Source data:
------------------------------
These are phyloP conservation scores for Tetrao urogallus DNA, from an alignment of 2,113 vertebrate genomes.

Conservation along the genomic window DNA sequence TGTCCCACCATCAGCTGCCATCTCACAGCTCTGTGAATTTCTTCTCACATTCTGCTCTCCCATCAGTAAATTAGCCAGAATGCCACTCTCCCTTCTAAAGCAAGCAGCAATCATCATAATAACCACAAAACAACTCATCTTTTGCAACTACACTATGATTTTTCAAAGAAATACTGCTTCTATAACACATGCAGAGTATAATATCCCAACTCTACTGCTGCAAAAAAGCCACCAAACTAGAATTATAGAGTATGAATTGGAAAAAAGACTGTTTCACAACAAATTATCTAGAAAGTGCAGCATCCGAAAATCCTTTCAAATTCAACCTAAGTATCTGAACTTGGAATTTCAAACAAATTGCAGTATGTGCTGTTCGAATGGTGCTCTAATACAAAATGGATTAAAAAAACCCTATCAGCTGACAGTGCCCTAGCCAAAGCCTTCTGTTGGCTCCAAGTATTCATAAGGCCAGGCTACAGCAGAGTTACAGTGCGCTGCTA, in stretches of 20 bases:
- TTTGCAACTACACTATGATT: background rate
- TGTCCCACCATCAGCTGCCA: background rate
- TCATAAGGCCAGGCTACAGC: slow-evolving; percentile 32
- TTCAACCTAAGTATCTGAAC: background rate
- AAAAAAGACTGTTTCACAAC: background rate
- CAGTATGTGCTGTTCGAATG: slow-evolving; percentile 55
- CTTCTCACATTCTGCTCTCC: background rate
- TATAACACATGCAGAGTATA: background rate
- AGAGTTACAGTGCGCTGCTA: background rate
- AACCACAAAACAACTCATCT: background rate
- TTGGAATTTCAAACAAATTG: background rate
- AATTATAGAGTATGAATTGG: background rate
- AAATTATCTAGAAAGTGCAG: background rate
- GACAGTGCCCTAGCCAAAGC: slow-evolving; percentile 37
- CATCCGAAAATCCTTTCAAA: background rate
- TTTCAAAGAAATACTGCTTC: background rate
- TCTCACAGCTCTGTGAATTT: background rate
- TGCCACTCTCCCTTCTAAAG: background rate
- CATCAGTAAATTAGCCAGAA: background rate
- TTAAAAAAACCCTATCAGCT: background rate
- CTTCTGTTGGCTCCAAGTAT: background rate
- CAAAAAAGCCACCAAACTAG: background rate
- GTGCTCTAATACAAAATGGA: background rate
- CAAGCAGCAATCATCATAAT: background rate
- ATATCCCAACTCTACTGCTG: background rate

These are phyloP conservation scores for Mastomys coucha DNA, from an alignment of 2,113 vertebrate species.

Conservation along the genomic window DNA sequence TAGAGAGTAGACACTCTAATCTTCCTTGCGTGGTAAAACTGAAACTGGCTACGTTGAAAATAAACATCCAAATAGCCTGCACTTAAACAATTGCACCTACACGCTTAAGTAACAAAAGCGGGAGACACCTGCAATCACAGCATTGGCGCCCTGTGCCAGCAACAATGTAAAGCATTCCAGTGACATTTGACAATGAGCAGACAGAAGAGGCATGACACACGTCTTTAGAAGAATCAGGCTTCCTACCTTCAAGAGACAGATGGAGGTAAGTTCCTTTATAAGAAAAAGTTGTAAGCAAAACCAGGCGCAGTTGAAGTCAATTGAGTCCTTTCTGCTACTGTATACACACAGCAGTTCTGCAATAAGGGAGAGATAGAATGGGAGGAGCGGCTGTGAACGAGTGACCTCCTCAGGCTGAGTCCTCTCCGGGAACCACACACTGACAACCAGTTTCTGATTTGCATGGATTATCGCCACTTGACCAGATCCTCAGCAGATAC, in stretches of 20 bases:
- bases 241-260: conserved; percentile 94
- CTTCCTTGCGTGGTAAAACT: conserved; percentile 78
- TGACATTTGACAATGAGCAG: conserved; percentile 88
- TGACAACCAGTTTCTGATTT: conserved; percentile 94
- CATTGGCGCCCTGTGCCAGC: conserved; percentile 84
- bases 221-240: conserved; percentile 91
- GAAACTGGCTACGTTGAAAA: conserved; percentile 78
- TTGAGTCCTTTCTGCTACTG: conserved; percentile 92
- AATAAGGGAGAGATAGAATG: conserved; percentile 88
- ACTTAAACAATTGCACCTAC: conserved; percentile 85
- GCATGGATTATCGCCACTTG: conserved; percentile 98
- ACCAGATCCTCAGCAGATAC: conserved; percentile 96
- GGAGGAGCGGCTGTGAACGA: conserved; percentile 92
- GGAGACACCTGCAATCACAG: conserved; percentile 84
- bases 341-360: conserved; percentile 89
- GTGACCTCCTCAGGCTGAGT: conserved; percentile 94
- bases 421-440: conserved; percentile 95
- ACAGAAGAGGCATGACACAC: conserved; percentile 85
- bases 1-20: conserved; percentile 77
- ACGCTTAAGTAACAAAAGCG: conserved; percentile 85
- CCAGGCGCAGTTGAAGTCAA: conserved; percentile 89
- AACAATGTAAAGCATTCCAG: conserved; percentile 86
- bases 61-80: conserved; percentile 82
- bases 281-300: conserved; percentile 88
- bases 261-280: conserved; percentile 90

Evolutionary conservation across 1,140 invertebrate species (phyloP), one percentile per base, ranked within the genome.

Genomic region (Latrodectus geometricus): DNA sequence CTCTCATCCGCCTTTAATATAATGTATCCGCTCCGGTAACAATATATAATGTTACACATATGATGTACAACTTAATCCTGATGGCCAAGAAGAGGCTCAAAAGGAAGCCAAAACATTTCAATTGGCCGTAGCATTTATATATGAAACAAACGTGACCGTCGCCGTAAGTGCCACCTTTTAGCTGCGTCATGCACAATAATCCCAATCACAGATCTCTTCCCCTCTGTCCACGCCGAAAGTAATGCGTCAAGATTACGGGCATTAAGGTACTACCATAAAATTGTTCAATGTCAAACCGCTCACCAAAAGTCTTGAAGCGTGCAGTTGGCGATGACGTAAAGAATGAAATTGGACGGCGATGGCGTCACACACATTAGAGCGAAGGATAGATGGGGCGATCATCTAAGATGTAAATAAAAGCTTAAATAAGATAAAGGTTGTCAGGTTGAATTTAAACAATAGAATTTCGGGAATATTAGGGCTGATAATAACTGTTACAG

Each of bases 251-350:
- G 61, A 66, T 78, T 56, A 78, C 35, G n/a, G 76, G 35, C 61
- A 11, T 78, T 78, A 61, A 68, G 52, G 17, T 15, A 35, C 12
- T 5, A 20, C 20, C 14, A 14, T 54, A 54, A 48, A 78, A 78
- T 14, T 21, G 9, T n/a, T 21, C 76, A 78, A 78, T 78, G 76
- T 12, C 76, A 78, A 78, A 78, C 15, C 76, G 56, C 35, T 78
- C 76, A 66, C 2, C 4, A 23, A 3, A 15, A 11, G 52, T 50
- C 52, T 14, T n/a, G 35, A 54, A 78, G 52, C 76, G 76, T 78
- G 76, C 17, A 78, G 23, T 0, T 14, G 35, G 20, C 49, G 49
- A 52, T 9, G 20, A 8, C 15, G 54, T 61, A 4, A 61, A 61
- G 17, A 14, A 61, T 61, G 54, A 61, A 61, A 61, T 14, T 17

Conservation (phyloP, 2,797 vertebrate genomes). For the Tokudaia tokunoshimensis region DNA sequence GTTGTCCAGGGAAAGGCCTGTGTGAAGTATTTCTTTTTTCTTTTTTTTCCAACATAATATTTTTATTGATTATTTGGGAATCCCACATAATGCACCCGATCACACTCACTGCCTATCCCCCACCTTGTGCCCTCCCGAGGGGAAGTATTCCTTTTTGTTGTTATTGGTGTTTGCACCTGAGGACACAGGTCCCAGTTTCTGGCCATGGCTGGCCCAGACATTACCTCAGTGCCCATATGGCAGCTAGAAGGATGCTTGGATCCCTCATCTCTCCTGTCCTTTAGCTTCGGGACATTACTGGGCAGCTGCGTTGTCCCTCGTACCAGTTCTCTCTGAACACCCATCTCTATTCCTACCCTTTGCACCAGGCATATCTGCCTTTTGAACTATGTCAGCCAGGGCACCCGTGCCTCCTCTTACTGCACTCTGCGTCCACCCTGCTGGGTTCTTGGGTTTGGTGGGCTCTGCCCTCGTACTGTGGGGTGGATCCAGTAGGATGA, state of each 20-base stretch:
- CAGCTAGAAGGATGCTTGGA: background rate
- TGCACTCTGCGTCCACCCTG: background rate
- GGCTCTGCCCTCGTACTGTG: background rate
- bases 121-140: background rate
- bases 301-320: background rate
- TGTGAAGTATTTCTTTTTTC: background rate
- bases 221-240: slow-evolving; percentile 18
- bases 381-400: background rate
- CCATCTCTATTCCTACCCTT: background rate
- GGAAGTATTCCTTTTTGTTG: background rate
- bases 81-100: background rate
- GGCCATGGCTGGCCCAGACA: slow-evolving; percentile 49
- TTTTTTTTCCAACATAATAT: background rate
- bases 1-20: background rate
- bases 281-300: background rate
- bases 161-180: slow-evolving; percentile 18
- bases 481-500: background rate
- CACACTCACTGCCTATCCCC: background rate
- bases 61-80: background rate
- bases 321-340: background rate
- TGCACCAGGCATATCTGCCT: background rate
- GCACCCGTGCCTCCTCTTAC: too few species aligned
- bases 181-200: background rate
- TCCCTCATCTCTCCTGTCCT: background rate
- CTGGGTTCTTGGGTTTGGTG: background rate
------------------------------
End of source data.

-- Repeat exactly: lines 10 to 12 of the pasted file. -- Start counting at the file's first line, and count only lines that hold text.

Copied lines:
- TATAACACATGCAGAGTATA: background rate
- AGAGTTACAGTGCGCTGCTA: background rate
- AACCACAAAACAACTCATCT: background rate